• Your home’s resale value may be far off the average rates because it’s not built by a known professional.

Tips on Building a Home Without a License

If you’d like to take on the challenge of becoming an owner-builder, here are a few important tips that can help you.

Work With a Licensed Contractor

Developing a relationship with a licensed contractor can help you avoid some of the risks mentioned above. The contractor can serve as a consultant, steering you in the right direction every step of the way.

However, securing a relationship with a licensed contractor isn’t always easy, as many of them tend to avoid owner-builder relationships, especially when they aren’t experiencing downtime. There’s no incentive for them to share in some of the risks associated with such a project. So, you have to be patient with your search.

Estimate Costs and Schedules Carefully

While building your own house, ensure proper estimation for the cost of materials and labor in addition to the construction schedule. It’s important to strike the right balance here because you need the right estimates to determine if you have the right budget for your new home and whether you should obtain a loan.

When thinking of costs, you have to look beyond the labor and materials.

There are other costs you have to include, such as the cost of:

  • Specialized insurance
  • General liability and construction insurance
  • Workers compensation coverage for laborers
  • Etc.
Know Your Responsibilities

Being the owner builder of a project makes you responsible for the construction. Even when you’re working with a consulting contractor, the integrity of your new home is your responsibility. You’ll be liable for any problems that may arise.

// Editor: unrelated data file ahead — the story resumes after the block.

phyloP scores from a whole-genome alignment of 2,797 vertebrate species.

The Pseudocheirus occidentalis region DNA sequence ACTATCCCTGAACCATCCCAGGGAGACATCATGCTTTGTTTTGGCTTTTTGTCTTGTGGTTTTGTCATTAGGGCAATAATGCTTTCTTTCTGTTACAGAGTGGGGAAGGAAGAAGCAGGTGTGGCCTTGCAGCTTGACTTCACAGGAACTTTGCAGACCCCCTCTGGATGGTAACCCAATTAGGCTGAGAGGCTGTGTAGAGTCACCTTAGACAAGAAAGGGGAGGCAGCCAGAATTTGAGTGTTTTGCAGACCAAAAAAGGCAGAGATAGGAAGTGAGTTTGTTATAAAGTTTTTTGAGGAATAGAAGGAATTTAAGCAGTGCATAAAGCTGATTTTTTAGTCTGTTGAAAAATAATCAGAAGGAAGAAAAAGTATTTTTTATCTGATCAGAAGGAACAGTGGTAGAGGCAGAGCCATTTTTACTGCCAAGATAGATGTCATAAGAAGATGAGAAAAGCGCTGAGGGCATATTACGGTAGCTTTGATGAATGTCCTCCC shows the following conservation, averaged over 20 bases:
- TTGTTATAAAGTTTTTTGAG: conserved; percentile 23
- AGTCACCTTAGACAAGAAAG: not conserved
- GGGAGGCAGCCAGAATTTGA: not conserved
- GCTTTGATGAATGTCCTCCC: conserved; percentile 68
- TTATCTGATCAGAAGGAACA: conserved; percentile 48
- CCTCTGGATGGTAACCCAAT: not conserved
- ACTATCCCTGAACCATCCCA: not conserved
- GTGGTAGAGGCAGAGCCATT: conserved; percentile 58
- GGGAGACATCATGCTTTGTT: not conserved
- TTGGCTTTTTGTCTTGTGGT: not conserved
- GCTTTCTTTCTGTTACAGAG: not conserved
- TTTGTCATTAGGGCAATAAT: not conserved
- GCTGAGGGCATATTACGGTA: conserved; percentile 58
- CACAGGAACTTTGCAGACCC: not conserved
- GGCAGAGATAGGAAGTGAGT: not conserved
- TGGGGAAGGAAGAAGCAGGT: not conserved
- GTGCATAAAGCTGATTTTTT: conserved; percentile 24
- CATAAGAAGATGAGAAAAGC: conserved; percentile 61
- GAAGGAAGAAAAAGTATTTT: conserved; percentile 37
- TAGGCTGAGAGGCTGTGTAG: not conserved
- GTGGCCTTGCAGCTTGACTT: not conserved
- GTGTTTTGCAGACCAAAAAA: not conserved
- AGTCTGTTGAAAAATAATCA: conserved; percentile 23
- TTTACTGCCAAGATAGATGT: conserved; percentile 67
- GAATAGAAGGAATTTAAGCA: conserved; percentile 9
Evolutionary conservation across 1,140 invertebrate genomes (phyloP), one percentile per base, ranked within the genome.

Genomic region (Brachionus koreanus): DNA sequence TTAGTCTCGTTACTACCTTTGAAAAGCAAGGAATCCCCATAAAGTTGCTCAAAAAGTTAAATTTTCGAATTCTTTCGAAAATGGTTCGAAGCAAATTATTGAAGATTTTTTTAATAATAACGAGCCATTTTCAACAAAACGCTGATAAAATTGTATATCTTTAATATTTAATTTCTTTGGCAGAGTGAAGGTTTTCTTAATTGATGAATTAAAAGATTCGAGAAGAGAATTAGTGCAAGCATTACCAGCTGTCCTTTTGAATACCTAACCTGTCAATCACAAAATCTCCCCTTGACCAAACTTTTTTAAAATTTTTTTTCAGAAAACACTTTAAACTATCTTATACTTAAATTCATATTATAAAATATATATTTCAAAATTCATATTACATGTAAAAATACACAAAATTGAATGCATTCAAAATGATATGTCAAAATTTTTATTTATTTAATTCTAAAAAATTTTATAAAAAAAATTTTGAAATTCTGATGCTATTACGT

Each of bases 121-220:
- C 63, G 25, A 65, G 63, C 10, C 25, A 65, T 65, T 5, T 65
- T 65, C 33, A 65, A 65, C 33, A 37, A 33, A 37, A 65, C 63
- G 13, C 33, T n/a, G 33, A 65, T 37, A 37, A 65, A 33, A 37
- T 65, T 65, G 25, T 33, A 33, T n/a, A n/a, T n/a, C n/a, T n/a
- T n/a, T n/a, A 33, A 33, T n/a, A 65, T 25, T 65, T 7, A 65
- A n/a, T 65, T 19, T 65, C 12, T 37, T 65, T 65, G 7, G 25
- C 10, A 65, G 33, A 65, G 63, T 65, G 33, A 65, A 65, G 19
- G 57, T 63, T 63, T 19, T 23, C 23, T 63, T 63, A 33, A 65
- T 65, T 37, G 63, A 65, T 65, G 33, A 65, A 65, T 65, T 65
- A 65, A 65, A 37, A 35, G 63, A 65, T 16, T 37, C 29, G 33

You’re responsible for ordering materials and delivering them to the site on time, paying your suppliers, and getting all the necessary permits needed for the project. You’ll also have to manage and schedule subcontractors and make sure the construction site complies with all safety requirements.

Understand Your Legal Obligations

When building your own house and hiring subcontractors, you may be classified as an employer of labor. In such a scenario, you may be required to register with the local, state, and federal governments. You’ll also have all the responsibilities of an employer.

Pay Attention to Local Laws

Owner builders have to meet specific laws in certain jurisdictions. In places like California, Louisiana, and Georgia, you can’t build your own home without a license if you don’t own the property. There’s also a limit on the number of homes you can build yourself and a limit on selling your home.

Final Thoughts

While the thought of functioning as an owner-builder may seem appealing to many, it doesn’t come without significant challenges. Weigh your options carefully and holistically, looking beyond the amount you’ll save by ditching a general contractor.

Are you certain, for example, that you can complete your construction without costly mistakes and breaking down due to stress? General contractors are licensed, properly insured, and have experience working with and managing subcontractors. For most homeowners hiring a licensed general contractor is the best option, despite the added costs.